molecules are converted to two gas molecules)
• Gibbs Free Energy
• Enthalpy and entropy are brought together in the Gibbs
free energy equation.
DGº = DHº - TDSº
• Entropy values tend to be given in units that involve J
• Enthalpy values tend to be given in units that involve kJ.
• When performing calculations that involve both entropy and
enthalpy, remember to convert one unit to match the other.
• All thermodynamically favored chemical reactions have a
• - ΔGo .
• The equation on the previous slide indicates:
• - ΔGo is favored by a - ΔHo and a + ΔSo.
• A thermodynamically favored reaction may still be a very
slow one if the Ea is very high
• So a reaction that has a - ΔGo may not necessarily occur
at a measureable rate.
• When a reaction is thermodynamically favored, lots of
products will form, and K (the equilibrium constant) will be
greater than 1.
• Analysis of the possible sign combinations of ΔHo, ΔSo
and ΔGo.
• A value for ΔG of a reaction can be calculated by using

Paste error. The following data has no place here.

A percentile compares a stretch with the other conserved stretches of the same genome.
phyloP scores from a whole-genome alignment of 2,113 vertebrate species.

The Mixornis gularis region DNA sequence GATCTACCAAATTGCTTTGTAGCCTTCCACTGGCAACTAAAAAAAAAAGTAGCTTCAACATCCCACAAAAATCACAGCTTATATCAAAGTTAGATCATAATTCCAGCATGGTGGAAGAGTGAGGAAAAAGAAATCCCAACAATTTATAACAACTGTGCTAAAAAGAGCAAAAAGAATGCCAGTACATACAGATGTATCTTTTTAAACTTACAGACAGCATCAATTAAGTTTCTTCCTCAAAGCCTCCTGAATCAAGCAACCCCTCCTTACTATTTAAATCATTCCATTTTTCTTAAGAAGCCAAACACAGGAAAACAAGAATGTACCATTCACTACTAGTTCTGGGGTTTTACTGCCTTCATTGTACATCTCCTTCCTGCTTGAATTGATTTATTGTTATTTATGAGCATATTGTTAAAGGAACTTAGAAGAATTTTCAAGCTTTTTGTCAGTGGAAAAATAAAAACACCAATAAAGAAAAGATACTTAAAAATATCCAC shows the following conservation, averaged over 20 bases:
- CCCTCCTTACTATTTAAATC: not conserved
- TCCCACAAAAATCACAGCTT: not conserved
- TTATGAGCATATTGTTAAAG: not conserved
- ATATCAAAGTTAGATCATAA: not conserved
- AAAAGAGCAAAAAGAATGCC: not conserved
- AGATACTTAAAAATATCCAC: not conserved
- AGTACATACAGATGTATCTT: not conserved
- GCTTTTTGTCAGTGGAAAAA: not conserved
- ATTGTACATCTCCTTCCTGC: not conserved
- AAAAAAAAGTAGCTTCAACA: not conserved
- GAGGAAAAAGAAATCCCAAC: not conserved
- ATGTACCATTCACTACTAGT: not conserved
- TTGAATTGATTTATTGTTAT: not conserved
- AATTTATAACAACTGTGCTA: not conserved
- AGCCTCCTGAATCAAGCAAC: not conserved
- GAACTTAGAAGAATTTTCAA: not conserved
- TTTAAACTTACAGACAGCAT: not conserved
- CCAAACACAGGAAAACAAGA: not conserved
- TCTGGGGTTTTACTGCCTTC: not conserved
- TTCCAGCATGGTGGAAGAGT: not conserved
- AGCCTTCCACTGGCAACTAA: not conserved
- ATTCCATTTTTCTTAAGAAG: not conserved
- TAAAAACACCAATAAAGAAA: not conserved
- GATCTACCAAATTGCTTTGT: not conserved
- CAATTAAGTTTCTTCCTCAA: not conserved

the following equation.
å(DG products)-å(DG reactants) = DG
• If ΔGo is (+) positive
• the reaction is not thermodynamically favored
• K<1
• reactants are favored
• If ΔGo is (0) zero
• the reaction is favored equally in both the forward and backward
• reaction is at equilibrium.
• Forcing non-thermodynamically favored reactions to occur
• A reaction with a positive ΔGo can be forced to occur by
applying energy from an external source.
• Three such examples:
1. Using electricity in the process of electrolysis
2. Using light to overcome a highly endothermic
ionization energy
or light initiated photosynthesis in the equation
below that has a ΔGo = +2880 kJ / mol
• 6CO2(g) + 6H2O(l)  C6H12O6(aq) + 6O2(g)
3. The coupling of a thermodynamically unfavorable
reaction ( + ΔGo) to a favorable one ( - ΔGo)
taken together the reactions combine to form an